Supposed being the operative word, here. There’s a difference between being a clean-cut protagonist and a boring milksop, and Gary falls in the latter category. He just sort of floats from event to event, looking bewildered all the time. There’s an attempt in a recent story to flesh him out. (Despite Gary telling Zii that he was a virgin in an early strip, by the way, he still seems shocked that she’s privy to such information.) Ménage reveals that his virginity is due to lingering guilt impressed into his psyche due to his oppressive religious background. I’m sorry, but I call foul. So he’s a virgin — which, and I don’t mean to offend anyone, is a trait probably shared by a good percentage of the reader base — because he’s psychologically damaged? Then why did we even establish him as a total nerd? Most writers would consider this reason enough. Cliche, sure, but Lagacé and Zero1 are really just trading one cliche for another.

After his two homosexual roommates move out, Gary is joined by the other two member of the Ménage are Zii and Didi. Zii is a tattooed punk rock girl who entertains all your fantasies about Avril Lavigne (even if you detest her music her candy-colored definition of “punk.”) She’s defined by two characteristics: she’s a bisexual, and she’s what AV Club writer Nathan Rabin calls a “Manic Pixie Girl.” In other words, a girl who “exists solely in the fevered imaginations of sensitive writer-directors to teach broodingly soulful young men to embrace life and its infinite mysteries and adventures.” Zii is the wacky member of the trio: a merry, carefree prankster that makes you grind your teeth and shut your eyes tightly, hoping that, by sheer force of will, she and her shenanigans will go gently into the night. (See also: every cloyingly cute teenage anime girl created.)

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Didi is, more or less, an undeveloped caricature of what an idealistic sex object looks like. Her personality is barely one-dimesional. She’s cheerful, giggly, and speaks with a crazy French-Canadian accent. Also, she knows how to cook. That’s enough, apparently, to send both Gary and Zii into uncontrollable fits of primal lust. She’s also drawn to the proportions of a Robert Crumb female. You know what I mean. Big bazooms. Interestingly enough, Lagacé tries to keep the body parametrics realistic. Thus Didi is also drawn as something of a giantess, towering over her other two roommates.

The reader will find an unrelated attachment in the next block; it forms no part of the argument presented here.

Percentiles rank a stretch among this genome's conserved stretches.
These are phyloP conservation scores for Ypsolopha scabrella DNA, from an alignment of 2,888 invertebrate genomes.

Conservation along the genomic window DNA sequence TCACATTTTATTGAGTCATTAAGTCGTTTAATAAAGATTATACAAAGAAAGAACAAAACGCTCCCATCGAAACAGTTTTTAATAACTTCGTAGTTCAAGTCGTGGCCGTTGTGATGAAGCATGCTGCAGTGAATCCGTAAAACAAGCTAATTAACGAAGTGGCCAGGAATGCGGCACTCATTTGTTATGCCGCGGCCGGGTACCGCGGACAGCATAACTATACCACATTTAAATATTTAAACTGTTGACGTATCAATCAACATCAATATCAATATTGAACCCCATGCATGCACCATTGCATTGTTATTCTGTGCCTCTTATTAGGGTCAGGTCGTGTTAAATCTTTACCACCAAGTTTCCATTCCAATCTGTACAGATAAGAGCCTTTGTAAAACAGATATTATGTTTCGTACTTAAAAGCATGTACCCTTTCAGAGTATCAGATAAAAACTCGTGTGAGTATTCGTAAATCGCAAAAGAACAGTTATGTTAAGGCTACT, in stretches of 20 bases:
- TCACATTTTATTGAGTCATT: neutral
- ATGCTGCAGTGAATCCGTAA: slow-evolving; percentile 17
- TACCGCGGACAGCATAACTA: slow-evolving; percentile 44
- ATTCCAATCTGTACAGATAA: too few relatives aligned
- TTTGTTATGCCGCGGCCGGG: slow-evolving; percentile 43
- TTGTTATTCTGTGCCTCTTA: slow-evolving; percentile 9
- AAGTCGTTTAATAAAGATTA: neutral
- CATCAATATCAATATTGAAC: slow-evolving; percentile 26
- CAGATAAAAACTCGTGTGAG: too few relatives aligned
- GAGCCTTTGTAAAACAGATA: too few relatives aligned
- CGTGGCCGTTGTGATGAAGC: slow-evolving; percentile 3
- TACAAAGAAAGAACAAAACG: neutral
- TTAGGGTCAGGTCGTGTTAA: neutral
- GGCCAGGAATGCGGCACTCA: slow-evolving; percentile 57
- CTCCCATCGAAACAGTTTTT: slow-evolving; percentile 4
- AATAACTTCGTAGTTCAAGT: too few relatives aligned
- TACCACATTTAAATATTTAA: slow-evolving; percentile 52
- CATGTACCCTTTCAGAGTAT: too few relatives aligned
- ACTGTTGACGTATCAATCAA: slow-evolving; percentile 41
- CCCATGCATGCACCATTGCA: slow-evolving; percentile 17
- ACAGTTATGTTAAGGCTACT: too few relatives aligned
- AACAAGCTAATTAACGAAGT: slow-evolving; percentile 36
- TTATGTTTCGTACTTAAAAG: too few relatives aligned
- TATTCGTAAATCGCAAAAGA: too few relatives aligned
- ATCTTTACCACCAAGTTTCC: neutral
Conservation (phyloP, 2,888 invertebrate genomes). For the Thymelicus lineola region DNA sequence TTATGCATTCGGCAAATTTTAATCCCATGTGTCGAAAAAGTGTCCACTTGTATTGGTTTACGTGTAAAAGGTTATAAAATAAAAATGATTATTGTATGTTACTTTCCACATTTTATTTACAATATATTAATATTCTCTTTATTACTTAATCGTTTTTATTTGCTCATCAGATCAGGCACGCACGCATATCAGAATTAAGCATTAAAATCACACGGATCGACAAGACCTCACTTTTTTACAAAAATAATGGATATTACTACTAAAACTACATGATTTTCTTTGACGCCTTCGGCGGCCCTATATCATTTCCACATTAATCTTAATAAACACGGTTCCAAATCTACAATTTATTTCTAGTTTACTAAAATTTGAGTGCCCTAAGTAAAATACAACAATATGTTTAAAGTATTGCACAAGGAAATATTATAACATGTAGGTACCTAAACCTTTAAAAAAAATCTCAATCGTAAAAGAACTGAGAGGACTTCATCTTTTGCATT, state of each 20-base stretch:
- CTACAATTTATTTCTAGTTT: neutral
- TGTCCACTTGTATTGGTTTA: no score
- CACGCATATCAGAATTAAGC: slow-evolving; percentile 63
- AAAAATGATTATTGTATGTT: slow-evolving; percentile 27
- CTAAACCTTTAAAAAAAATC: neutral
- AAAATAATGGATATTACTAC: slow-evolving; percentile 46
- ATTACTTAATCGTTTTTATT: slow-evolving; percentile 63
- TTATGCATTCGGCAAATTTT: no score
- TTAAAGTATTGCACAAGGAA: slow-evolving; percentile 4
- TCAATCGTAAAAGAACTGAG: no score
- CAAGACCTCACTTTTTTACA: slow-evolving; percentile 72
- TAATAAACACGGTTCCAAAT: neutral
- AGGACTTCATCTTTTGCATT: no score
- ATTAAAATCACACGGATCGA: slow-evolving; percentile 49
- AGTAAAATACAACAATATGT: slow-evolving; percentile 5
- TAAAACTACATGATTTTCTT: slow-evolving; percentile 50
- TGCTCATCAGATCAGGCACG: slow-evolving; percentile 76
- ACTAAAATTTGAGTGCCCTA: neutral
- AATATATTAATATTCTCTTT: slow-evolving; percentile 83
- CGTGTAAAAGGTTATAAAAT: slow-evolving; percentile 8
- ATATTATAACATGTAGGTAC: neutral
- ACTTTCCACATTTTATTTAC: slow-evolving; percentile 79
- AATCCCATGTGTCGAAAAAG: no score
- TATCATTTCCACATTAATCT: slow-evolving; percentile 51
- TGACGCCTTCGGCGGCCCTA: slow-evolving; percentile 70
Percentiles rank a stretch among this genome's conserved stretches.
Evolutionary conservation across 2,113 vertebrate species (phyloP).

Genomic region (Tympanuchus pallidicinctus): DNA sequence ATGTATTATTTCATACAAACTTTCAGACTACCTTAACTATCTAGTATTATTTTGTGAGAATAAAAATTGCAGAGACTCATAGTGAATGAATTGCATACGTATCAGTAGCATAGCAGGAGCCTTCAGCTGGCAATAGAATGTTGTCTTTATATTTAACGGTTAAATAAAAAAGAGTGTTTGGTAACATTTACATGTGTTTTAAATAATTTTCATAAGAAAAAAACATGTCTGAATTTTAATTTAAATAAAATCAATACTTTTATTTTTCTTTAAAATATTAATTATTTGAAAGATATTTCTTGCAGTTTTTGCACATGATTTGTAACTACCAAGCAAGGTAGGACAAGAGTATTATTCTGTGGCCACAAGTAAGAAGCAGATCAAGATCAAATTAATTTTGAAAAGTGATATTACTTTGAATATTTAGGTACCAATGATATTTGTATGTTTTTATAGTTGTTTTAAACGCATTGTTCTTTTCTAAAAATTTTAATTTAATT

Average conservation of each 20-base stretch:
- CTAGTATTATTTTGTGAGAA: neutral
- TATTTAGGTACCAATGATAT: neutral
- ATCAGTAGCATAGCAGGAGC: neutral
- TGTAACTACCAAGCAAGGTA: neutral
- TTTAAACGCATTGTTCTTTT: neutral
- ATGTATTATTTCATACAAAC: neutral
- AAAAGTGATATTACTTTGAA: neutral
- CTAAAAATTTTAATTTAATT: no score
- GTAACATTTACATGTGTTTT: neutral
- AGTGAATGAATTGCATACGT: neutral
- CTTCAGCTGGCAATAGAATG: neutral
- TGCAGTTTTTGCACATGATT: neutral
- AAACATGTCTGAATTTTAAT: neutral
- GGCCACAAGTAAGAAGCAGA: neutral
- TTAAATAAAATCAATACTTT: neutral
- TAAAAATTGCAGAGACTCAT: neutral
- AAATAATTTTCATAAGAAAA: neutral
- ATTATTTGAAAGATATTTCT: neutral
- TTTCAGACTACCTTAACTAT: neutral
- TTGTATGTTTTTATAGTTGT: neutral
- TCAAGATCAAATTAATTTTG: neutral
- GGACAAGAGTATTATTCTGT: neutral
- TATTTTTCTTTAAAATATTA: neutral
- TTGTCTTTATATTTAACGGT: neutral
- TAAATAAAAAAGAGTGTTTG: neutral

The choices of Zii and Didi as our heroes’ main objects of affection, is, how you say, rather unconventional. While no doubt some of you find a bisexual Bratz doll and the personification of WWE wrestler Beth Phoenix to be the sexiest duo ever. However, neither do it for me. To me, personality counts more than looks to female cartoon characters, especially since you can always switch up your drawing style or hire a decent artist if you need to fix a gal’s looks. And both Zii and Didi are so uninteresting that they could join Gary in the much touted ménage à trois and I wouldn’t care one whit.

Not helping matters any are the plots, which strive to be a screwball sex comedy. One plot has Zii and Gary fighting over a suntan lotion bottle for the rights to rub down Didi’s expansive back. Things devolve into “wacky” Looney Tunes shenanigans. But like a smutty movie you might have managed to catch once upon a time on USA Network’s Up All Night program, the sheer amount of shameless (yet equal opportunity) fanservice makes you feel more than a little dirty.

Then again, maybe I’m looking at the comic in the wrong way. The most explicit scenes in the comic involve man-on-man action. And, on seperate occasions, characters have presumed both female leads to be men, while there has been some insinuation that Gary is gay. This may be Mme. Lagacé’s attempt to make yaoi more acceptible to mainstream readers by dangling a “conventional” relationship and snookering the readers with man love. Not unlike that movie, Y tu mamá también.

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As with her previous works, the main attraction is Mme. Lagacé’s art. I prefer her work in page-size dimensions, like in Penny and Aggie. Ménage à 3 is limited here to a four panel comic strip format. Her art is still very attractive, one of the few webcomic artists practicing in manga style with a distinctive, personal signature. Ménage couples clean, crisp lines with distinctly Western (or in this case, Canadian) fashions and styles.

Ménage à 3 suffers on two major counts. First, Lagacé and Zero1 were trying too hard to make Gary a normal, relatable guy, and ultimately he’s portrayed as too much of a loser to be a guy readers would care about. Second, the two objects of affection, Zii and Didi, are too flat, and since neither can be seen as a desirable female, there’s no romantic tension there at all. “Will they-won’t they” doesn’t exist because the relationships feel inevitable and robotic. There’s no chemistry.

I appreciate that Mme. Lagacé seems to have created Ménage à 3 as a silly, carefree alternative to the more somber, soul-searching tone that Penny and Aggie has become. However, this is one breezy sex comedy is hardly breezy, not very romantic, and never funny.